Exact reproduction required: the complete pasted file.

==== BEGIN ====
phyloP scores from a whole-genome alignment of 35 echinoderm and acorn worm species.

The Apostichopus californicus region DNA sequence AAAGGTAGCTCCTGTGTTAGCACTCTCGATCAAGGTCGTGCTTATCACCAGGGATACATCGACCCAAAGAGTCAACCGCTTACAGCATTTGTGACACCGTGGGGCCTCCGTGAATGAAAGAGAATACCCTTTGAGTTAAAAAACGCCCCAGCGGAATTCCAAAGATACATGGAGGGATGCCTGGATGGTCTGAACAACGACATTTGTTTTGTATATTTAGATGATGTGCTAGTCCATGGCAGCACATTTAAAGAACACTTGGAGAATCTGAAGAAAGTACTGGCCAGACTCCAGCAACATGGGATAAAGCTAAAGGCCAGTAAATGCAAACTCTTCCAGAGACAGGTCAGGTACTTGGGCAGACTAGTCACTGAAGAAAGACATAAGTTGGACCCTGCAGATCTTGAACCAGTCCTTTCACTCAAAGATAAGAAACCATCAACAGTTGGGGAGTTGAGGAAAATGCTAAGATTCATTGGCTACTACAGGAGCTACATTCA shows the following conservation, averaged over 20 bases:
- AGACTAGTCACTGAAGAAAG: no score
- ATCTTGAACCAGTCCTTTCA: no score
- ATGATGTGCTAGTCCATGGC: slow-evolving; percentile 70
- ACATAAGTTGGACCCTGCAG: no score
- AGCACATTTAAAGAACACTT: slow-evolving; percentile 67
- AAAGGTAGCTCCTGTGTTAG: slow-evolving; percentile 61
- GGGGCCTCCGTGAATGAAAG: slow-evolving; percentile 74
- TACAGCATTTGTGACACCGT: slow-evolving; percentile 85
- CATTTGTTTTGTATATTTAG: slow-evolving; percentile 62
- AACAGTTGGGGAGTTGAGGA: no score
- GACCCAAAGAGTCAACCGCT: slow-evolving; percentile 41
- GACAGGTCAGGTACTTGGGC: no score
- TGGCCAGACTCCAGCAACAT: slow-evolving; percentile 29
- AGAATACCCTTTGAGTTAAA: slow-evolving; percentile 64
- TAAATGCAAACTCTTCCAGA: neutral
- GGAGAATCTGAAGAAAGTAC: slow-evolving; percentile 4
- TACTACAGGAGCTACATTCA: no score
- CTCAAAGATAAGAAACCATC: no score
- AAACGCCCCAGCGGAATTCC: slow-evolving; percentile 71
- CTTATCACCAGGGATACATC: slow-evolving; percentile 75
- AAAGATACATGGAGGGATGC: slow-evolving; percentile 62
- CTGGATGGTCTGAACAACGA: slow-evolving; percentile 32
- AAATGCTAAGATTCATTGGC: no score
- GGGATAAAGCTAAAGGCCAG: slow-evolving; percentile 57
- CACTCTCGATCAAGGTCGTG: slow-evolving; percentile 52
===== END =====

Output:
phyloP scores from a whole-genome alignment of 35 echinoderm and acorn worm species.

The Apostichopus californicus region DNA sequence AAAGGTAGCTCCTGTGTTAGCACTCTCGATCAAGGTCGTGCTTATCACCAGGGATACATCGACCCAAAGAGTCAACCGCTTACAGCATTTGTGACACCGTGGGGCCTCCGTGAATGAAAGAGAATACCCTTTGAGTTAAAAAACGCCCCAGCGGAATTCCAAAGATACATGGAGGGATGCCTGGATGGTCTGAACAACGACATTTGTTTTGTATATTTAGATGATGTGCTAGTCCATGGCAGCACATTTAAAGAACACTTGGAGAATCTGAAGAAAGTACTGGCCAGACTCCAGCAACATGGGATAAAGCTAAAGGCCAGTAAATGCAAACTCTTCCAGAGACAGGTCAGGTACTTGGGCAGACTAGTCACTGAAGAAAGACATAAGTTGGACCCTGCAGATCTTGAACCAGTCCTTTCACTCAAAGATAAGAAACCATCAACAGTTGGGGAGTTGAGGAAAATGCTAAGATTCATTGGCTACTACAGGAGCTACATTCA shows the following conservation, averaged over 20 bases:
- AGACTAGTCACTGAAGAAAG: no score
- ATCTTGAACCAGTCCTTTCA: no score
- ATGATGTGCTAGTCCATGGC: slow-evolving; percentile 70
- ACATAAGTTGGACCCTGCAG: no score
- AGCACATTTAAAGAACACTT: slow-evolving; percentile 67
- AAAGGTAGCTCCTGTGTTAG: slow-evolving; percentile 61
- GGGGCCTCCGTGAATGAAAG: slow-evolving; percentile 74
- TACAGCATTTGTGACACCGT: slow-evolving; percentile 85
- CATTTGTTTTGTATATTTAG: slow-evolving; percentile 62
- AACAGTTGGGGAGTTGAGGA: no score
- GACCCAAAGAGTCAACCGCT: slow-evolving; percentile 41
- GACAGGTCAGGTACTTGGGC: no score
- TGGCCAGACTCCAGCAACAT: slow-evolving; percentile 29
- AGAATACCCTTTGAGTTAAA: slow-evolving; percentile 64
- TAAATGCAAACTCTTCCAGA: neutral
- GGAGAATCTGAAGAAAGTAC: slow-evolving; percentile 4
- TACTACAGGAGCTACATTCA: no score
- CTCAAAGATAAGAAACCATC: no score
- AAACGCCCCAGCGGAATTCC: slow-evolving; percentile 71
- CTTATCACCAGGGATACATC: slow-evolving; percentile 75
- AAAGATACATGGAGGGATGC: slow-evolving; percentile 62
- CTGGATGGTCTGAACAACGA: slow-evolving; percentile 32
- AAATGCTAAGATTCATTGGC: no score
- GGGATAAAGCTAAAGGCCAG: slow-evolving; percentile 57
- CACTCTCGATCAAGGTCGTG: slow-evolving; percentile 52